An annual sporting ritual heralding Autumn is the US Tennis Open, where most folks were surprised to see Andy Roddick crash out in the first round this year. On his feet while he did were sneakers provided by his new apparel sponsor Babolat, a French athletics wear firm who had Roddick on hand to help them introduce their products in the US at a sumptuous luncheon at the Grand Hyatt Hotel on 42nd Street. Their manufacturing partner, the Gallic rubber giant Michelin, had a launch event of their own on November 2nd, when the long-anticipated Michelin Guide: New York City Restaurants & Hotels 2006 was presented at the Guggenheim Museum. 1000 First Edition numbered guides were made available to event attendees (I got # 759), and among them Wylie Dufresne told me he was “very pleased” with the one star awarded to his place WD~50. Less ecstatic was Daniel Bouloud, who opined that “they messed up the two stars, they messed up the one stars, but they got the three stars” – a comment on his ventures Daniel and Cafe Bouloud receiving one and two stars respectively. Assuming Le Bernardin‘s three-star rating was satisfactory, I asked Eric Ripert how he liked the evening’s catering, supplied by Restaurant Associates; “I didn’t taste the food,” he tersely replied, which spoke for itself.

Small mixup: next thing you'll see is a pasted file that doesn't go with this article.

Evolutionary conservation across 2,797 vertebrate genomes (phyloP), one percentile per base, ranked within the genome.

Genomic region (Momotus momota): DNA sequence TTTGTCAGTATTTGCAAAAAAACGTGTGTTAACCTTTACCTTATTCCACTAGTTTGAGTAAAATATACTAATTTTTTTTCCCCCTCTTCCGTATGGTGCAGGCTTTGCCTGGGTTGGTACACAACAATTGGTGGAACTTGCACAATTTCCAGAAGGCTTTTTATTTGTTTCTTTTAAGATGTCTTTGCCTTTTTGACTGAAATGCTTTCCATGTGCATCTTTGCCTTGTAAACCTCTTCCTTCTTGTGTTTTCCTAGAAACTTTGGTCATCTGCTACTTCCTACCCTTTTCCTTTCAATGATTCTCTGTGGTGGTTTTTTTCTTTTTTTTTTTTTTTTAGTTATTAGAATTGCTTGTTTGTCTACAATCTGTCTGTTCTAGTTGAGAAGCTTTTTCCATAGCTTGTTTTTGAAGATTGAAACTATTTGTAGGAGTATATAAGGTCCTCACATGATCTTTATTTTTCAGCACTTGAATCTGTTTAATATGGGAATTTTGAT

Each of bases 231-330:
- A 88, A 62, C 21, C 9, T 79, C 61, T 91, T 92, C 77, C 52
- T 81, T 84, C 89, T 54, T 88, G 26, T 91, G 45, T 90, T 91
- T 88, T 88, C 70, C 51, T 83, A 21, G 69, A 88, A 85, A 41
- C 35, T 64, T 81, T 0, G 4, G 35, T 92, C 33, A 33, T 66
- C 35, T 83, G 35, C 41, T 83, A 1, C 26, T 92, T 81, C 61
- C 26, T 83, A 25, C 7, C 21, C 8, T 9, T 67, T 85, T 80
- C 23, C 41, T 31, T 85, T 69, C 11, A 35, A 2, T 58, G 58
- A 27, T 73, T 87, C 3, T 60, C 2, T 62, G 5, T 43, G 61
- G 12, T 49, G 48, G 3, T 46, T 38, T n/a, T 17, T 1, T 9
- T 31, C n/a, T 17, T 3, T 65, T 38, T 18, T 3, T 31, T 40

Like any multiple-star aspiring chef, the restaurant business is notoriously demanding and difficult, but three places opening within a month after the Michelin Guide launch figure to be around for inclusion in the next edition. Trend-watchers might note that two each begin with the letter A and specialize in serving tapas-style small plates meant to be shared. On LaGuardia Place Askew cooks up a Eurasian fusion of sorts, with bacon-wrapped sea scallops, poppy seed gnocchi, a mussel pot with bouillabaisse broth, and gouda & apple strudel all menu standouts. Aspen, at 30 West 22nd, highlights ingredients native to the American West, and here you can’t go wrong with dishes like lamb chops seasoned with pomegranate & rosemary, grilled jalapeno elk sausage with sauerkraut, maple & orange glazed salmon with sweet potato, bacon & corn hash, and bison burgers topped with bacon & cheese. Serving a broader array of appetizers, main dishes, breads, soups and salads is Mint, located in the San Carlos Hotel at 150 East 50th Street. Here the cuisine is South Asian, and in addition to familiar fare such as Chicken Tikka Masala, Lamb Vindaloo and Goat Rogan Josh, adventurous diners can opt for regional specialties such as Ajwaini Tilapia, Goan Chicken Xacutti and vegetarian dishes like Vengan batata nu shaak and Diwan-e-handi.